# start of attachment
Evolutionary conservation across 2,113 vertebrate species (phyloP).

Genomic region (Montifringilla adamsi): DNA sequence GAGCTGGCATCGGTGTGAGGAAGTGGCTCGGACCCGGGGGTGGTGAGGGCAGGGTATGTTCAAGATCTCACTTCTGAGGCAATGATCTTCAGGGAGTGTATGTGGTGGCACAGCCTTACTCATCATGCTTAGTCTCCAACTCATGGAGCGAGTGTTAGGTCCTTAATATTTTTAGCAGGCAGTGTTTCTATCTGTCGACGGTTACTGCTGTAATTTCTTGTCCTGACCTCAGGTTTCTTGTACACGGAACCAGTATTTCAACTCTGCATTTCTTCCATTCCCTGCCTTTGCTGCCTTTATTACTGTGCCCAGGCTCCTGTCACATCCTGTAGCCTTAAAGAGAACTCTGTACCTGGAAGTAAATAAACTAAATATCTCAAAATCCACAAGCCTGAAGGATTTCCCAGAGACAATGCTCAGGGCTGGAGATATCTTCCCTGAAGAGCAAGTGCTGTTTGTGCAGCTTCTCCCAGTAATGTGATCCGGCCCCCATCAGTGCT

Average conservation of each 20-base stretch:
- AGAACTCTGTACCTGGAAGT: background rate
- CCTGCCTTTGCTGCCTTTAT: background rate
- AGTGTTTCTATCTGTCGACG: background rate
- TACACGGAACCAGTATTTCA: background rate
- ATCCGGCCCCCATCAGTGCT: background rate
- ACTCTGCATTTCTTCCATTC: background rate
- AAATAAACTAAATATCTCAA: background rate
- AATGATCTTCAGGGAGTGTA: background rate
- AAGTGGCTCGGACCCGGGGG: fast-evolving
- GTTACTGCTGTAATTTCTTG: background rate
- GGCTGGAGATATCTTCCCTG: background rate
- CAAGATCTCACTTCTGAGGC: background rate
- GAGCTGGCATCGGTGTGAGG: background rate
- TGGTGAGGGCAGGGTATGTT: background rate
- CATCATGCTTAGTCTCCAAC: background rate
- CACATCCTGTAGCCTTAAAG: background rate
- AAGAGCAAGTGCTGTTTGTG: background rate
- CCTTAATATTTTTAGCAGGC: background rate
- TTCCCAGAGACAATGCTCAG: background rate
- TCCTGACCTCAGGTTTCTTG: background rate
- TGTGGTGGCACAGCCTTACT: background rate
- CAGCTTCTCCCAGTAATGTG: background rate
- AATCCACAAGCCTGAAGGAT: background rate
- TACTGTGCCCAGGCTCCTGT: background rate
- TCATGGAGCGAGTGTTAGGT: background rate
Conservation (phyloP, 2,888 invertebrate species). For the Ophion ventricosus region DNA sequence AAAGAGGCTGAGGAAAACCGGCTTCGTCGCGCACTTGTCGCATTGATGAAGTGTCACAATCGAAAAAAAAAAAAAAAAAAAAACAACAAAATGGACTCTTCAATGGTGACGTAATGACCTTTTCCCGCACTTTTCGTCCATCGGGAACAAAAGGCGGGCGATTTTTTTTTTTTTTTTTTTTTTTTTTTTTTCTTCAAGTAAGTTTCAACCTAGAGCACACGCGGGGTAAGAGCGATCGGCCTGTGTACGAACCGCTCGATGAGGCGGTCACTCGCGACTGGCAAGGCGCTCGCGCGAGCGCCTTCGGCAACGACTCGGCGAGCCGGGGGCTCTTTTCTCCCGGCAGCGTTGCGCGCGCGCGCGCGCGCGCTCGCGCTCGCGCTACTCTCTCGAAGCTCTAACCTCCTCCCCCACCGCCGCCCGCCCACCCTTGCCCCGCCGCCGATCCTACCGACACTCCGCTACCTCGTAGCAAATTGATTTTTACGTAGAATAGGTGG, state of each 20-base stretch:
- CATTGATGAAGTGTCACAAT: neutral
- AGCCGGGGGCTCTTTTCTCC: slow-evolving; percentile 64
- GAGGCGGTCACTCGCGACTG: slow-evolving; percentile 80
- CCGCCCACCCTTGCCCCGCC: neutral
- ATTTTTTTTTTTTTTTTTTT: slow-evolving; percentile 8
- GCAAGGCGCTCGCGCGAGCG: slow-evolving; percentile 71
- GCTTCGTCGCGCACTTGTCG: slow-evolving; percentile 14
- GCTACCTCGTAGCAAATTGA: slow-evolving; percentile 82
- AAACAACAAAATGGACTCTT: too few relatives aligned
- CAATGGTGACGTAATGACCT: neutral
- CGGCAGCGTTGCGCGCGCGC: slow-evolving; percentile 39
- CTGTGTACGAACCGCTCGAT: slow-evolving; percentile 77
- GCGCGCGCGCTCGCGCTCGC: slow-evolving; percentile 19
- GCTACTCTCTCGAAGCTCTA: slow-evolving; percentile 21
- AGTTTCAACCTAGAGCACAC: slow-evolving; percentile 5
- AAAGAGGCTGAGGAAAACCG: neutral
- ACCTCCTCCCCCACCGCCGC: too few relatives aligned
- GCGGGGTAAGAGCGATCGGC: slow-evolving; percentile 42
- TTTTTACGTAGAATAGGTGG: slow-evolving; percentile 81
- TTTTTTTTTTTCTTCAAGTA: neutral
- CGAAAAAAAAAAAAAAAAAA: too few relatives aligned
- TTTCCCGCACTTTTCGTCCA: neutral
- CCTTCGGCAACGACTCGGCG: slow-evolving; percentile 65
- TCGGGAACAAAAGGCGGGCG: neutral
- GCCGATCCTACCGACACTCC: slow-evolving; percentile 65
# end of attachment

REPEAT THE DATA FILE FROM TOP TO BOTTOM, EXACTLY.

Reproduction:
Evolutionary conservation across 2,113 vertebrate species (phyloP).

Genomic region (Montifringilla adamsi): DNA sequence GAGCTGGCATCGGTGTGAGGAAGTGGCTCGGACCCGGGGGTGGTGAGGGCAGGGTATGTTCAAGATCTCACTTCTGAGGCAATGATCTTCAGGGAGTGTATGTGGTGGCACAGCCTTACTCATCATGCTTAGTCTCCAACTCATGGAGCGAGTGTTAGGTCCTTAATATTTTTAGCAGGCAGTGTTTCTATCTGTCGACGGTTACTGCTGTAATTTCTTGTCCTGACCTCAGGTTTCTTGTACACGGAACCAGTATTTCAACTCTGCATTTCTTCCATTCCCTGCCTTTGCTGCCTTTATTACTGTGCCCAGGCTCCTGTCACATCCTGTAGCCTTAAAGAGAACTCTGTACCTGGAAGTAAATAAACTAAATATCTCAAAATCCACAAGCCTGAAGGATTTCCCAGAGACAATGCTCAGGGCTGGAGATATCTTCCCTGAAGAGCAAGTGCTGTTTGTGCAGCTTCTCCCAGTAATGTGATCCGGCCCCCATCAGTGCT

Average conservation of each 20-base stretch:
- AGAACTCTGTACCTGGAAGT: background rate
- CCTGCCTTTGCTGCCTTTAT: background rate
- AGTGTTTCTATCTGTCGACG: background rate
- TACACGGAACCAGTATTTCA: background rate
- ATCCGGCCCCCATCAGTGCT: background rate
- ACTCTGCATTTCTTCCATTC: background rate
- AAATAAACTAAATATCTCAA: background rate
- AATGATCTTCAGGGAGTGTA: background rate
- AAGTGGCTCGGACCCGGGGG: fast-evolving
- GTTACTGCTGTAATTTCTTG: background rate
- GGCTGGAGATATCTTCCCTG: background rate
- CAAGATCTCACTTCTGAGGC: background rate
- GAGCTGGCATCGGTGTGAGG: background rate
- TGGTGAGGGCAGGGTATGTT: background rate
- CATCATGCTTAGTCTCCAAC: background rate
- CACATCCTGTAGCCTTAAAG: background rate
- AAGAGCAAGTGCTGTTTGTG: background rate
- CCTTAATATTTTTAGCAGGC: background rate
- TTCCCAGAGACAATGCTCAG: background rate
- TCCTGACCTCAGGTTTCTTG: background rate
- TGTGGTGGCACAGCCTTACT: background rate
- CAGCTTCTCCCAGTAATGTG: background rate
- AATCCACAAGCCTGAAGGAT: background rate
- TACTGTGCCCAGGCTCCTGT: background rate
- TCATGGAGCGAGTGTTAGGT: background rate
Conservation (phyloP, 2,888 invertebrate species). For the Ophion ventricosus region DNA sequence AAAGAGGCTGAGGAAAACCGGCTTCGTCGCGCACTTGTCGCATTGATGAAGTGTCACAATCGAAAAAAAAAAAAAAAAAAAAACAACAAAATGGACTCTTCAATGGTGACGTAATGACCTTTTCCCGCACTTTTCGTCCATCGGGAACAAAAGGCGGGCGATTTTTTTTTTTTTTTTTTTTTTTTTTTTTTCTTCAAGTAAGTTTCAACCTAGAGCACACGCGGGGTAAGAGCGATCGGCCTGTGTACGAACCGCTCGATGAGGCGGTCACTCGCGACTGGCAAGGCGCTCGCGCGAGCGCCTTCGGCAACGACTCGGCGAGCCGGGGGCTCTTTTCTCCCGGCAGCGTTGCGCGCGCGCGCGCGCGCGCTCGCGCTCGCGCTACTCTCTCGAAGCTCTAACCTCCTCCCCCACCGCCGCCCGCCCACCCTTGCCCCGCCGCCGATCCTACCGACACTCCGCTACCTCGTAGCAAATTGATTTTTACGTAGAATAGGTGG, state of each 20-base stretch:
- CATTGATGAAGTGTCACAAT: neutral
- AGCCGGGGGCTCTTTTCTCC: slow-evolving; percentile 64
- GAGGCGGTCACTCGCGACTG: slow-evolving; percentile 80
- CCGCCCACCCTTGCCCCGCC: neutral
- ATTTTTTTTTTTTTTTTTTT: slow-evolving; percentile 8
- GCAAGGCGCTCGCGCGAGCG: slow-evolving; percentile 71
- GCTTCGTCGCGCACTTGTCG: slow-evolving; percentile 14
- GCTACCTCGTAGCAAATTGA: slow-evolving; percentile 82
- AAACAACAAAATGGACTCTT: too few relatives aligned
- CAATGGTGACGTAATGACCT: neutral
- CGGCAGCGTTGCGCGCGCGC: slow-evolving; percentile 39
- CTGTGTACGAACCGCTCGAT: slow-evolving; percentile 77
- GCGCGCGCGCTCGCGCTCGC: slow-evolving; percentile 19
- GCTACTCTCTCGAAGCTCTA: slow-evolving; percentile 21
- AGTTTCAACCTAGAGCACAC: slow-evolving; percentile 5
- AAAGAGGCTGAGGAAAACCG: neutral
- ACCTCCTCCCCCACCGCCGC: too few relatives aligned
- GCGGGGTAAGAGCGATCGGC: slow-evolving; percentile 42
- TTTTTACGTAGAATAGGTGG: slow-evolving; percentile 81
- TTTTTTTTTTTCTTCAAGTA: neutral
- CGAAAAAAAAAAAAAAAAAA: too few relatives aligned
- TTTCCCGCACTTTTCGTCCA: neutral
- CCTTCGGCAACGACTCGGCG: slow-evolving; percentile 65
- TCGGGAACAAAAGGCGGGCG: neutral
- GCCGATCCTACCGACACTCC: slow-evolving; percentile 65